Our fiduciary services encompass whatever structure or combination of structures is appropriate to our clients’ needs. 



Trusts may be used in a variety of circumstances, to achieve a variety of outcomes. This may include (but not be limited to) Estate and Succession Planning, Forced Heirship, Asset Protection, Charitable donations and can be particularly suitable for individuals resident and domiciled in different jurisdictions,  Most commonly used Isle of Man Trusts include: Discretionary Trusts, Purpose Trusts, Life Interest or Interest in Possession Trusts, Charitable Trusts. 

In common law (British)  legal systems, a trust is a relationship whereby property (real or personal, tangible or intangible) is held by one party for the benefit of another. A trust conventionally arises when property is transferred by one party to be held by another party for the benefit of a third party. A trust is created by a settlor, who transfers some or all of his/her property to a trustee, who holds that trust property (also called the principal or corpus) for the benefit of the beneficiary/ies.

The settlor is also sometimes called the trustor, grantor, donor, creator, or founder. In the case of the self-declared trust, the settlor and trustee is the same person. The trustee has legal title to the trust property but the beneficiaries have equitable title to the trust property (separation of control and ownership). The trustee owes a fiduciary duty to the beneficiaries, who are the "beneficial" owners of the trust property. The trustee may be either a natural person or a legal person (such as a company or a public body) and there may be a single trustee or multiple co-trustees. There may be a single beneficiary or multiple beneficiaries. The settlor may himself be a beneficiary.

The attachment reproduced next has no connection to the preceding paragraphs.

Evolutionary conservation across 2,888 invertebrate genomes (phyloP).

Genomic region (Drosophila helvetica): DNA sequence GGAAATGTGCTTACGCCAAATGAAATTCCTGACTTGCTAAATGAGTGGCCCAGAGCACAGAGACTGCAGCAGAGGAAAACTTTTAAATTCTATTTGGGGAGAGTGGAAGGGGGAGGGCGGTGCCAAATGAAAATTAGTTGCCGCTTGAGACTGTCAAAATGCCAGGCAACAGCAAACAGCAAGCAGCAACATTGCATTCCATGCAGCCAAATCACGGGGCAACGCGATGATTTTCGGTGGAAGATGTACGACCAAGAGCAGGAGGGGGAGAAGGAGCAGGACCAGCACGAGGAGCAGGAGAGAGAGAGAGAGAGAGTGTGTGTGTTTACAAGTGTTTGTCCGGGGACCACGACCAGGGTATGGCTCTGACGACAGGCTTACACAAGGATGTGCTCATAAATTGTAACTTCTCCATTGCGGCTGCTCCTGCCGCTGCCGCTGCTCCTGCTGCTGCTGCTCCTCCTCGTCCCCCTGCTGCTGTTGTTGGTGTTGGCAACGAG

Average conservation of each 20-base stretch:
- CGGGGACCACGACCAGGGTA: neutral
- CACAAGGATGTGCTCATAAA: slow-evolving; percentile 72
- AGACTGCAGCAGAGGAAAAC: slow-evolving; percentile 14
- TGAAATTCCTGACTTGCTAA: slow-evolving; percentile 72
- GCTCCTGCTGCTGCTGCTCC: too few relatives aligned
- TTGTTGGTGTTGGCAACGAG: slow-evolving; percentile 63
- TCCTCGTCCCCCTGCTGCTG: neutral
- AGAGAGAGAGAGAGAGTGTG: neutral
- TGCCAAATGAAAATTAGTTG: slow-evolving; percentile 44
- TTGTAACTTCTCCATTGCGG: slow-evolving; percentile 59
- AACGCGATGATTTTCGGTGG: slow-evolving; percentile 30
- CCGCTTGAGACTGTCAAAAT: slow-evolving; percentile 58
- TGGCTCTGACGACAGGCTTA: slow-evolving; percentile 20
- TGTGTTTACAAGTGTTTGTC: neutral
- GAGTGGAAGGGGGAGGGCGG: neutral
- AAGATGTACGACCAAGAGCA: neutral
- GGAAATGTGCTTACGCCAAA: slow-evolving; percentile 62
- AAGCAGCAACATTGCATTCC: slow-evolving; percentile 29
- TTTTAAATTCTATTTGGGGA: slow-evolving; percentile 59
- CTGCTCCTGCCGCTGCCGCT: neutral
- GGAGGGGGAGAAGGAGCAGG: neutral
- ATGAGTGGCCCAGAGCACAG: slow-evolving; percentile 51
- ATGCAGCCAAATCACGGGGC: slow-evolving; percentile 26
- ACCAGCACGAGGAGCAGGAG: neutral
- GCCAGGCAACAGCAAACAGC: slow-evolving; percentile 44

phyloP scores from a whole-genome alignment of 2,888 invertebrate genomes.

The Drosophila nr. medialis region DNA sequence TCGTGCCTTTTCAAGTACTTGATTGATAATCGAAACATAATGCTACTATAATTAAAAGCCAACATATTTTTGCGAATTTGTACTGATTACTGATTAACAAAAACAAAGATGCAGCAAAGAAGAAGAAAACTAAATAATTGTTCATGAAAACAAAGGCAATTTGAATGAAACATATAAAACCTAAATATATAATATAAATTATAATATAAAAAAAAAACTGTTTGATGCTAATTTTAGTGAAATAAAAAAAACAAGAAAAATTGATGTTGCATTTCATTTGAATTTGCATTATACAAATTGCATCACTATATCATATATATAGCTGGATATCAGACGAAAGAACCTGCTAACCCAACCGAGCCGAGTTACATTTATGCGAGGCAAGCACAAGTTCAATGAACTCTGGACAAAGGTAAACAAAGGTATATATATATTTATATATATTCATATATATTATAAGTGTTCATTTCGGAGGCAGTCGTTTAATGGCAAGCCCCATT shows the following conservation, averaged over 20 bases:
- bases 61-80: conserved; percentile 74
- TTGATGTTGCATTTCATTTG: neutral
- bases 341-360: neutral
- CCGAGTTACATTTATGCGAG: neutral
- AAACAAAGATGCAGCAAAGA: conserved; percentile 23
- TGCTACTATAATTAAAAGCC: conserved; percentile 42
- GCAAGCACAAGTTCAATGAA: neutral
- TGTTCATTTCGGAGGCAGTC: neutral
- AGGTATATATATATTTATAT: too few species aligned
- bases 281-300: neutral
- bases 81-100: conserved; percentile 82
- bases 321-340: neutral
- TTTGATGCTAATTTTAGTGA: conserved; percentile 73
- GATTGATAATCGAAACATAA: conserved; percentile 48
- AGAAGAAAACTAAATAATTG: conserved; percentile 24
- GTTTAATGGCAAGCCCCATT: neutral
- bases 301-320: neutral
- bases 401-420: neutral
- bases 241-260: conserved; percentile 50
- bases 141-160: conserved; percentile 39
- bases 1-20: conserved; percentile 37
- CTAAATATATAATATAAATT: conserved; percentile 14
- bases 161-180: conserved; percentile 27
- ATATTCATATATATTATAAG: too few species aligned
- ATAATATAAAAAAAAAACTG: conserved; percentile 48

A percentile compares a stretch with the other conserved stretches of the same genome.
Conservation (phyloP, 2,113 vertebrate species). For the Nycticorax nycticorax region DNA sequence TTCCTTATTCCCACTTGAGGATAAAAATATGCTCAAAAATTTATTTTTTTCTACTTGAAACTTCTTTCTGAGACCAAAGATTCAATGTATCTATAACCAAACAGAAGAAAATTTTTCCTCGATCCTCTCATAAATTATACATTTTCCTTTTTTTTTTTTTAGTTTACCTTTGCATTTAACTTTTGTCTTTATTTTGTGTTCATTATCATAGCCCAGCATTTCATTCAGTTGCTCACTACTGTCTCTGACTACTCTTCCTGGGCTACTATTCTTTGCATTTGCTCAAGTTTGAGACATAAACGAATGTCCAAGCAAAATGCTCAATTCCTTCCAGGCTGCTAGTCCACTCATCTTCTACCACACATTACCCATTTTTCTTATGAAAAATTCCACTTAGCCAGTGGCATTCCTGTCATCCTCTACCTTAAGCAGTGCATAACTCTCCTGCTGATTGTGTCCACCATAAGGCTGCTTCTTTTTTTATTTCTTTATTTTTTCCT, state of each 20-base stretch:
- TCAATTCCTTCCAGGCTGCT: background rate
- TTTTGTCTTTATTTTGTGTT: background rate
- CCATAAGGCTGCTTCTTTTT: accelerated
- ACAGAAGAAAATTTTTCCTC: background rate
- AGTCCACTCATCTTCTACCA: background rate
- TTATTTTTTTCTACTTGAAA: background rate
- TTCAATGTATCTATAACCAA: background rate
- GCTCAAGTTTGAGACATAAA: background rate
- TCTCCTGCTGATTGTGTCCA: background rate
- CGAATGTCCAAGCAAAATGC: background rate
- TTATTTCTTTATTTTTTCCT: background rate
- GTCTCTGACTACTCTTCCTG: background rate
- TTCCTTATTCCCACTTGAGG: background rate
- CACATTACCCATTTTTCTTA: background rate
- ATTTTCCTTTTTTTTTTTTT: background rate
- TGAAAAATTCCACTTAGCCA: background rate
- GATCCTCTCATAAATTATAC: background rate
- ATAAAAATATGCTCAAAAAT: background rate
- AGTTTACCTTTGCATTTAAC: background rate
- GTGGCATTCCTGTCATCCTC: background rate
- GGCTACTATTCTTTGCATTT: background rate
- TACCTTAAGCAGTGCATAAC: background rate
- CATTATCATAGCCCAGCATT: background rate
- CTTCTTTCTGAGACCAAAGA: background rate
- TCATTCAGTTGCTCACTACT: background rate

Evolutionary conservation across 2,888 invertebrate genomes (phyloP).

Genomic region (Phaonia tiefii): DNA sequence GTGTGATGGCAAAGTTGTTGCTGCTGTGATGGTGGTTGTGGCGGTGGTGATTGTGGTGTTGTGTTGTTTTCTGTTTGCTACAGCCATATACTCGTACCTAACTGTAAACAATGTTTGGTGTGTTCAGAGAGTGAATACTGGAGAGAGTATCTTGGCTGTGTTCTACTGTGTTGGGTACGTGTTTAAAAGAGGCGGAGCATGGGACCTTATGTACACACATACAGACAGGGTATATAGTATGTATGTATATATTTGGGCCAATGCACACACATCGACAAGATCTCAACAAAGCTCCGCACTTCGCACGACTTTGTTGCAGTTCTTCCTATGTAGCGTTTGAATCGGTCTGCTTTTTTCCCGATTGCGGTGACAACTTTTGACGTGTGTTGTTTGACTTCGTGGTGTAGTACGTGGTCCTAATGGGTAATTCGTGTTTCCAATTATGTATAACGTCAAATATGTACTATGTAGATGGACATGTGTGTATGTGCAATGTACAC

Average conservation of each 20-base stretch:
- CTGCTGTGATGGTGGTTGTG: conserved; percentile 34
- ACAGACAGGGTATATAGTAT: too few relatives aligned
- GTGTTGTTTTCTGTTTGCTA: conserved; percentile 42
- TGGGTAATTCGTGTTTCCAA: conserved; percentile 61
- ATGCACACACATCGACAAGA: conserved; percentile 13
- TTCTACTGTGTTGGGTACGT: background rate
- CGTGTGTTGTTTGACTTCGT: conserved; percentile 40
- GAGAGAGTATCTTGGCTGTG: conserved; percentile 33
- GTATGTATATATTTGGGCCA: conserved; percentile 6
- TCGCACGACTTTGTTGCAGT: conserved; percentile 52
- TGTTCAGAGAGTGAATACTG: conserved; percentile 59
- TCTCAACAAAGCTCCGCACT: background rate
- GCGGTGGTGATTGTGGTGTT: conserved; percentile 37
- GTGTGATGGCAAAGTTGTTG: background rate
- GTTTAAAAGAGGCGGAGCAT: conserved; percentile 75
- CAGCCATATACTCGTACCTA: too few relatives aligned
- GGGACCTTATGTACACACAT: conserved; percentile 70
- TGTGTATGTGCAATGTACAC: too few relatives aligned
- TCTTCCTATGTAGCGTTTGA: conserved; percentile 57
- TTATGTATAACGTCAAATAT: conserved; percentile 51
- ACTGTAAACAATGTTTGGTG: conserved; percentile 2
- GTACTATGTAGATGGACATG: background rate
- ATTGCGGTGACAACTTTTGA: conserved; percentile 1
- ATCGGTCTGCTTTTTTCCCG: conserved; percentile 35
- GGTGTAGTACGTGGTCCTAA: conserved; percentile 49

The trust is governed by the terms under which it was created. The terms of the trust are usually written down in a trust instrument or Deed. The terms of the trust must specify that property is to be transferred into the trust (certainty of subject-matter), and who the beneficiaries will be of that trust (certainty of objects). It may also set out the detailed powers and duties of the trustees (such as powers of investment, powers to vary the interests of the beneficiaries, and powers to appoint new trustees). The trust is also governed by local law. The trustee is obliged to administer the trust in accordance with both the terms of the trust and the governing law.

Legislation underpinning Isle of Man Trusts includes: Trustee Act 1961, Variation of Trusts Act 1961, Perpetuities and Accumulations Act 1968, Recognition of Trusts Act 1988, Trusts Act 1995, Purpose Trusts Act 1996 and Trustee Act 2001.


A Brief History of Trusts

Personal trust law developed in England at the time of the Crusades, during the 12th and 13th centuries. At the time, land ownership in England was based on the feudal system.

When a landowner left England to fight in the Crusades, he conveyed (entrusted) ownership of his lands in his absence to another individual i.e. an “acquaintance”, often a relative or advisor to manage his estate (and pay and receive feudal dues etc.), on the understanding that the ownership would be conveyed back on his return. However, Crusaders often encountered a refusal to hand back the property upon their return.

Unfortunately for the Crusaders, English common law did not recognize their claim. As far as the King's courts were concerned, the land belonged to the trustee, who was under no obligation to return it. The Crusader had no legal claim. The disgruntled Crusader would then petition the King, who would refer the matter to his Lord Chancellor. At this time, the principle of equity was born.

The Lord Chancellor would consider it "unconscionable" that the legal owner could go back on his word and deny the claims of the Crusader (the "true" owner). Therefore, he would find in favour of the returning Crusader. Over time, it became known that the Lord Chancellor's court (the Court of Chancery) would continually recognize the claim of a returning Crusader. The legal owner would hold the land for the benefit of the original owner and would be compelled to convey it back to him when requested. The Crusader was the "beneficiary" and the acquaintance the "trustee". The term "use of land" was coined and, in time, it developed into what we now know as a trust.